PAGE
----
- A constant progression towards that ending point.

So long as you abide by these two rules, you’ll be okay. If you fail to abide by them, you might get caught in an infinite loop and you’ll have to manually terminate your program (not the end of the world).

Well then, what’s the defined “ending point” for our Fibonacci sequence? Well it will come in the form of the problem we wish to solve. The question would be something like this: “What is the 40th number in the Fibonacci sequence?”. So there we have it, that “40th” number is the ending point for our sequence.

Okay, so what’s our constant progression towards that point? It will be that we will need to iterate through our recursion 40 times, one by one. That’s a measurable way of ensuring that we are moving towards the ultimate goal right?

Now with this in mind, let’s think about what the code would look like. The first thing we need to do is think of how the Fibonacci sequence can be represented in terms of an equation. So if the first number plus the second number equals the third… and the second plus the third equals the fourth, then we can describe it like so:

F_{n} = F_{n-1} + F_{n-2}

Make sense? So the _{n} in this case represents the `index`

of any particular number in the sequence. Now obviously, we can’t just plug in the value of 40 for _{n} and know what the answer is, because we need to start back at the very beginning and work our way up to _{n} to figure it out.

Since we need to work our way from the beginning of the equation, then that means we’ll likely need to start there with our coding. So how would our code start then?

public static void main (String[] args) { int n1 = 0; int n2 = 1; System.out.println("n1="+n1); fibonacciSequence(n1, n2); } public static void fibonacciSequence(int n1, int n2) { System.out.println("n2="+n2); }

That seems pretty good as a start, but there’s no recursion going on here… remember we need to call the `fibonacciSequence`

method inside of itself to start Java recursion. The only problem is, if we do this now, it will run forever. Remember the two rules, first we need a clear progression towards an end (F_{n} = F_{n-1} + F_{n-2}) and two we need an end!

So what’s our ending going to be? Well, earlier I arbitrarily chose to go to the 40^{th} index of the equation, so let’s stick with that.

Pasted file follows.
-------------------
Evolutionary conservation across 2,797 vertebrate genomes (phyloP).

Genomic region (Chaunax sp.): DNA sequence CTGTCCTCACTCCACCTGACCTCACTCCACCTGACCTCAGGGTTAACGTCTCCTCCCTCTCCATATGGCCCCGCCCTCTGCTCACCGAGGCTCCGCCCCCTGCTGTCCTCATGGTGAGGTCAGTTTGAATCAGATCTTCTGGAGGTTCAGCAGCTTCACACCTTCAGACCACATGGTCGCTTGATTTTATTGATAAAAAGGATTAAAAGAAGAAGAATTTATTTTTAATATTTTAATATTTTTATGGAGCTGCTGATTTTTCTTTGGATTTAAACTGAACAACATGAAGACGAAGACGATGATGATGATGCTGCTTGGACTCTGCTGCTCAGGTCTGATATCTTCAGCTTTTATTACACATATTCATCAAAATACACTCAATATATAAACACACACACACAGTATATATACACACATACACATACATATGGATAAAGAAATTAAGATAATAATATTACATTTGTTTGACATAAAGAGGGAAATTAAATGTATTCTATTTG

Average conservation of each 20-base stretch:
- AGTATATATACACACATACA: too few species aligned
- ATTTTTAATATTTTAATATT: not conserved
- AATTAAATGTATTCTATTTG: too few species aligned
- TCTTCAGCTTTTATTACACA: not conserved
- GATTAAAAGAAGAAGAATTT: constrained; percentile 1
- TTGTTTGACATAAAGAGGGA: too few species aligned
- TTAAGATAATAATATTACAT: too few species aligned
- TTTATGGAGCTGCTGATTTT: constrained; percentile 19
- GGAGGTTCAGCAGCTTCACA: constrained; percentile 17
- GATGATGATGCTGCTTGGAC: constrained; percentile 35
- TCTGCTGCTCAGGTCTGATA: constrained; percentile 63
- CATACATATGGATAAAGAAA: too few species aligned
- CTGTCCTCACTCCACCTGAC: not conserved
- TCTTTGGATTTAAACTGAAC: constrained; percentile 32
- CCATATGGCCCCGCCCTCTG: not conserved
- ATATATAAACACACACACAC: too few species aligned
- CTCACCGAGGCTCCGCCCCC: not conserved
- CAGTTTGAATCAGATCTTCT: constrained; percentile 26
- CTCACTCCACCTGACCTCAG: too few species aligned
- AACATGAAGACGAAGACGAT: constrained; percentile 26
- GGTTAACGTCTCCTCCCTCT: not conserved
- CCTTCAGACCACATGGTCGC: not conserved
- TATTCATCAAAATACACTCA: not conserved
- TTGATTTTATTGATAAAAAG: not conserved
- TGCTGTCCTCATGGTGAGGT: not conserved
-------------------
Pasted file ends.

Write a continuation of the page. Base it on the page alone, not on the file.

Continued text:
If we are going to be keeping track of which ‘index’ we’re currently ‘at’ then let’s store it as an instance variable. You could also just pass this into the `fibonacciSequence`

method, but I don’t like passing parameters around unless it’s completely necessary. Oh, and we also need to keep track of our ending point, so let’s store that as an instance variable as well.

private static int index = 0; private static int stoppingPoint = 40; public static void main (String[] args) { int n1 = 0; int n2 = 1; System.out.println("n1="+n1); fibonacciSequence(n1, n2); } public static void fibonacciSequence(int n1, int n2) { System.out.println("n2="+n2); }

Okay, so now we’ve established the starting point, the ending point, but not the recursion. So let’s put that in as well:

private static int index = 0; private static int stoppingPoint = 40; public static void main (String[] args) { int n1 = 0; int n2 = 1; System.out.println("index: " + index + " -> " +n1); fibonacciSequence(n1, n2); } public static void fibonacciSequence(int n1, int n2) { System.out.println("index: " + index + " -> " + n2); // make sure we have set an ending point so this Java recursion // doesn't go on forever. if (index == stoppingPoint) return; // make sure we increment our index so we make progress // toward the end. index++; fibonacciSequence(n2, n1+n2); }

And Voila! We have our working algorithm for the Fibonacci sequence.

What’s cool about this sequence is that the numbers grow rapidly after the 40^{th} index. Since we used an `int`

to store our numbers, we will quickly hit the maximum of the `int`

. **Can you tell the index when the results start to show this**? Post it in the comments below.

Also, **can you suggest what we can do to be able to properly display number past the 80**^{th} index? Try it out yourself and post the answer in the comments below if you figure it out.